The US House of Representatives have killed the “Democratic backed” Net Neutrality amendment by a 269-152 vote along party lines. While the Senate has yet to play their hand in this game, the feeling appears to be that Internet freedom as we knew it in the USA is now over.
Already much has changed with the Internet. It’s different than it was in the 1990′s, when it was insanely carefree and everybody was having a blast experimenting with all the new ways to communicate with each other.
When my parents discovered they could join the same email groups as me and especially when my mother learned how to IM, well. Now there was something different and unique. Mom popping up at the office. Mom sharing her opinion in the same places I was. When I called myself “Dancing Thunder”, she went along with that too. Mom is very cool.
The gist of the new age of the Internet is that people will no longer have as many choices or even a say about how we get the Internet, or what we get from our ISP’s. Everything has been threatened by greed, and we knew that would happen. Eventually.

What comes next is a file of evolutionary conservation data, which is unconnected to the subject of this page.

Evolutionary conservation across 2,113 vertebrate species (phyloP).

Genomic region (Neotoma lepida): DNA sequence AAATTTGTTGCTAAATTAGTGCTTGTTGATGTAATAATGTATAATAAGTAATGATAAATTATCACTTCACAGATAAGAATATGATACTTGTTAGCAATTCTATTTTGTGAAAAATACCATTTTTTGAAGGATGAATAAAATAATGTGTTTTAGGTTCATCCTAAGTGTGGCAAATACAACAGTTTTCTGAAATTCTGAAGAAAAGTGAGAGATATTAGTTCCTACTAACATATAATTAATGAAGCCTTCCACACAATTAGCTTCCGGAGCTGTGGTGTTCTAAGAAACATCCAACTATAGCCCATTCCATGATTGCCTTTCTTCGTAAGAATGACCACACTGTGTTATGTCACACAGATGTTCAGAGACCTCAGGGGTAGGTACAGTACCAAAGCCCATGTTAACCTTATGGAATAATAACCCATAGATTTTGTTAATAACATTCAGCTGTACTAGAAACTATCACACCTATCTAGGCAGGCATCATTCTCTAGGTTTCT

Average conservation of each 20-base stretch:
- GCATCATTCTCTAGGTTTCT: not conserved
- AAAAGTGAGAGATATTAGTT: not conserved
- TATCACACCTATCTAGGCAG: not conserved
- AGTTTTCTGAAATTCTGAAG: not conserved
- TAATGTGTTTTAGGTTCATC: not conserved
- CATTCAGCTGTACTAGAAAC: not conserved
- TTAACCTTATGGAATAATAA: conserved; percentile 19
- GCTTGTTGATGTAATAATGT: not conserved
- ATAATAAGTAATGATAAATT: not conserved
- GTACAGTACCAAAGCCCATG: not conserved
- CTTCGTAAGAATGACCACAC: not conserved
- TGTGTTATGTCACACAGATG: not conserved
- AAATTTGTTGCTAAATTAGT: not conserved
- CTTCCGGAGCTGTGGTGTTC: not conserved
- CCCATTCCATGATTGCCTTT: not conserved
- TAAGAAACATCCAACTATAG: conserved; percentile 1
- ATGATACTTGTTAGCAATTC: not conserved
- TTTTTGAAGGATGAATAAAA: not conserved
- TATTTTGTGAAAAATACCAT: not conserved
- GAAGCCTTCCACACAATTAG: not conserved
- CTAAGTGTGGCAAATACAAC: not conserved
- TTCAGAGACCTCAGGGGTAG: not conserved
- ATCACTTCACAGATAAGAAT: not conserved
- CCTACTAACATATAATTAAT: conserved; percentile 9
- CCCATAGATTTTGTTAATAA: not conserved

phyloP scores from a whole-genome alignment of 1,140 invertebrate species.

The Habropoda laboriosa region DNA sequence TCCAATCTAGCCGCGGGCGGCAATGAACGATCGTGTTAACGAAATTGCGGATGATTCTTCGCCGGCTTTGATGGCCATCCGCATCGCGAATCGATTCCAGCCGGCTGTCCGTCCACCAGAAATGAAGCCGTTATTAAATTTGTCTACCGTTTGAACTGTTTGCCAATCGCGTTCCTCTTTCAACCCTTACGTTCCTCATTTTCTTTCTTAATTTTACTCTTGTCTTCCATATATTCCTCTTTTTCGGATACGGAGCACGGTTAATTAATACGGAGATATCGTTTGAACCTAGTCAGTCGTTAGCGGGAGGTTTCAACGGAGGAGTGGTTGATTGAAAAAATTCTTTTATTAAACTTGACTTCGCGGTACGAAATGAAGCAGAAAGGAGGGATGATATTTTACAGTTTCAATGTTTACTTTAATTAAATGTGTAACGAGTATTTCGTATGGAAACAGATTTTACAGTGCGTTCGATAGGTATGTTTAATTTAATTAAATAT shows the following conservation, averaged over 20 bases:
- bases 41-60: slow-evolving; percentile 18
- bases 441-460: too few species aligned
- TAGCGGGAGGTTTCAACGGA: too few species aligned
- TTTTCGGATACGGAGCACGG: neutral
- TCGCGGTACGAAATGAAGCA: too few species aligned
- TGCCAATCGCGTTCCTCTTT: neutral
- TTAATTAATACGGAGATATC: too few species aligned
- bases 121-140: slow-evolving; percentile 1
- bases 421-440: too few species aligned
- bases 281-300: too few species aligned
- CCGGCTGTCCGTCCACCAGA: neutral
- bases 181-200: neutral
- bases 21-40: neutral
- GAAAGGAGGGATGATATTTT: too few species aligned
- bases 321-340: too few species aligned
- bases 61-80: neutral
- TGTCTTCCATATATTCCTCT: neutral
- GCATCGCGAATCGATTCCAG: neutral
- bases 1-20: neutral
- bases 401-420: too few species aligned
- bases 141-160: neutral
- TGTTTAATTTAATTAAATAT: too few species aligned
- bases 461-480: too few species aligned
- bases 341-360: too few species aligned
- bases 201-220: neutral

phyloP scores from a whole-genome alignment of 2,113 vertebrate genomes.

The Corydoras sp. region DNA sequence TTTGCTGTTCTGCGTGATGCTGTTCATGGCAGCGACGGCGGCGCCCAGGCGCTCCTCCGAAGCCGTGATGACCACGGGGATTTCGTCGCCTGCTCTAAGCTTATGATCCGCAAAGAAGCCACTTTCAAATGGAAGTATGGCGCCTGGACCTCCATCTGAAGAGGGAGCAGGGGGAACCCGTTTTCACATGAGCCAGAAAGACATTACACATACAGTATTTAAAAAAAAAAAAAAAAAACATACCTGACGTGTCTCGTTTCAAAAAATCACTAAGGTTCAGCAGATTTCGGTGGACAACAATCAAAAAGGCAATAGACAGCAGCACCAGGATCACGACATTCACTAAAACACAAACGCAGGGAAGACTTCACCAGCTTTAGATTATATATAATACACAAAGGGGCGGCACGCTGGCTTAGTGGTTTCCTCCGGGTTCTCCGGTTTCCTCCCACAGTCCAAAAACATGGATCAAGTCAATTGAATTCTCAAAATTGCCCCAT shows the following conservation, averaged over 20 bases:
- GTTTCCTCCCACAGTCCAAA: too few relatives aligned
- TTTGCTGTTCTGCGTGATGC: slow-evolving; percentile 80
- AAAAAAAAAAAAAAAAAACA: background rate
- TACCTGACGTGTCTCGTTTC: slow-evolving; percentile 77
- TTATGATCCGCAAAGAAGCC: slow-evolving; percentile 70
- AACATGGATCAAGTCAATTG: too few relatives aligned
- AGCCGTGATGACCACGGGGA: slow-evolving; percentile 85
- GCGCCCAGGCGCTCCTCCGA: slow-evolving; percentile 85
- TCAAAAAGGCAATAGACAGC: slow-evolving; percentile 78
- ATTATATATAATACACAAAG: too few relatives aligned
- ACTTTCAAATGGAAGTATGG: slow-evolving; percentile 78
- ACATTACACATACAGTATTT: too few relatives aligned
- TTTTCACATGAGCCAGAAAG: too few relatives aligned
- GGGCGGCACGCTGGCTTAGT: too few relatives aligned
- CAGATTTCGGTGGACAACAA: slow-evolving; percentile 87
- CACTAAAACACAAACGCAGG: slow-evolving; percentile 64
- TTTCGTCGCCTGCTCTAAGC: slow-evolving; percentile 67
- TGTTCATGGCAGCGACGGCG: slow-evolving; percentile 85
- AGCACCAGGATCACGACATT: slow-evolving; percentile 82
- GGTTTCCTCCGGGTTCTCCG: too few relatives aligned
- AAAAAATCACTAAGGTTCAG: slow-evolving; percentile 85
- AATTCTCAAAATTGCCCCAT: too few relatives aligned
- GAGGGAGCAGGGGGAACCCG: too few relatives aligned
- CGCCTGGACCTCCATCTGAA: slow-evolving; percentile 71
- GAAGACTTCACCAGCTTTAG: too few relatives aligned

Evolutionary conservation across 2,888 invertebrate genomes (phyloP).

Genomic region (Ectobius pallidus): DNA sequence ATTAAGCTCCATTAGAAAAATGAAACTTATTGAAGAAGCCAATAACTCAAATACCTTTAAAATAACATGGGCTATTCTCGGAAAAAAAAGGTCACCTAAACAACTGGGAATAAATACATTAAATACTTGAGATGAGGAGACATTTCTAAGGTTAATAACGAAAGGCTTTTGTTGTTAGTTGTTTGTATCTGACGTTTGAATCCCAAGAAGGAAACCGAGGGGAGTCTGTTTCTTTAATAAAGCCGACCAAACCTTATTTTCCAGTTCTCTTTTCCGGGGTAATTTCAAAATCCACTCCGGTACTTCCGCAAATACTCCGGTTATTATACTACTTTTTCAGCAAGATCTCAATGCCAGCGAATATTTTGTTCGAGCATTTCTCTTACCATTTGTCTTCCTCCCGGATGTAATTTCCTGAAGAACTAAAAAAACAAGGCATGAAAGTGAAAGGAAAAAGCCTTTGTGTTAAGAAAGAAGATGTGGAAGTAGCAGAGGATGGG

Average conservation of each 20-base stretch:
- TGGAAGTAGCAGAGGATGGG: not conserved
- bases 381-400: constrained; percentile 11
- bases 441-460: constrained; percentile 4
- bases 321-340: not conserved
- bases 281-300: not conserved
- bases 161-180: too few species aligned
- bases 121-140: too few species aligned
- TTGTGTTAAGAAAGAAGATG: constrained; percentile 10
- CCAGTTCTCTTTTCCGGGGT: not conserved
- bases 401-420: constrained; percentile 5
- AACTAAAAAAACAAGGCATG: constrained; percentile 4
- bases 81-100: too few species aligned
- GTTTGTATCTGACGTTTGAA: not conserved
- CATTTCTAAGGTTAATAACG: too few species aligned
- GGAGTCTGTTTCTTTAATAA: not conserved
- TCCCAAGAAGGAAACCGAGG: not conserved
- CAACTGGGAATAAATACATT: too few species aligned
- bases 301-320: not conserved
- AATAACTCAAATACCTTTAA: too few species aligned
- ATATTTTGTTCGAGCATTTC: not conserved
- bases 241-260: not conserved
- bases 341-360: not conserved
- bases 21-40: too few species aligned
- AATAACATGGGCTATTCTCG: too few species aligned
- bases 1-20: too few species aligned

Now it’s here. Some people say that now, what I’m able to get from the Internet may be up to how much I can afford to pay for, or who my Internet provider is and what sites and services they intend on letting me have access to.
I wonder how long this control will last.
Somewhere in every politican remains a teeny fleck of a wild, carefree and sexy person. Eventually they will squeeze the freedom and choice out of everything so much that even they will not be able to get away with anything anymore.
” While the debate over Net neutrality started over whether broadband providers could block certain Web sites, it has moved on to whether they should be permitted to create a “fast lane” that could be reserved for video or other specialized content.
Prohibiting that is “not a road we want to go down, but that’s what the Markey amendment would do,” said Rep. Marsha Blackburn, a Tennessee Republican. “The next thing is going to be having a secretary of Internet Access (in the federal government).”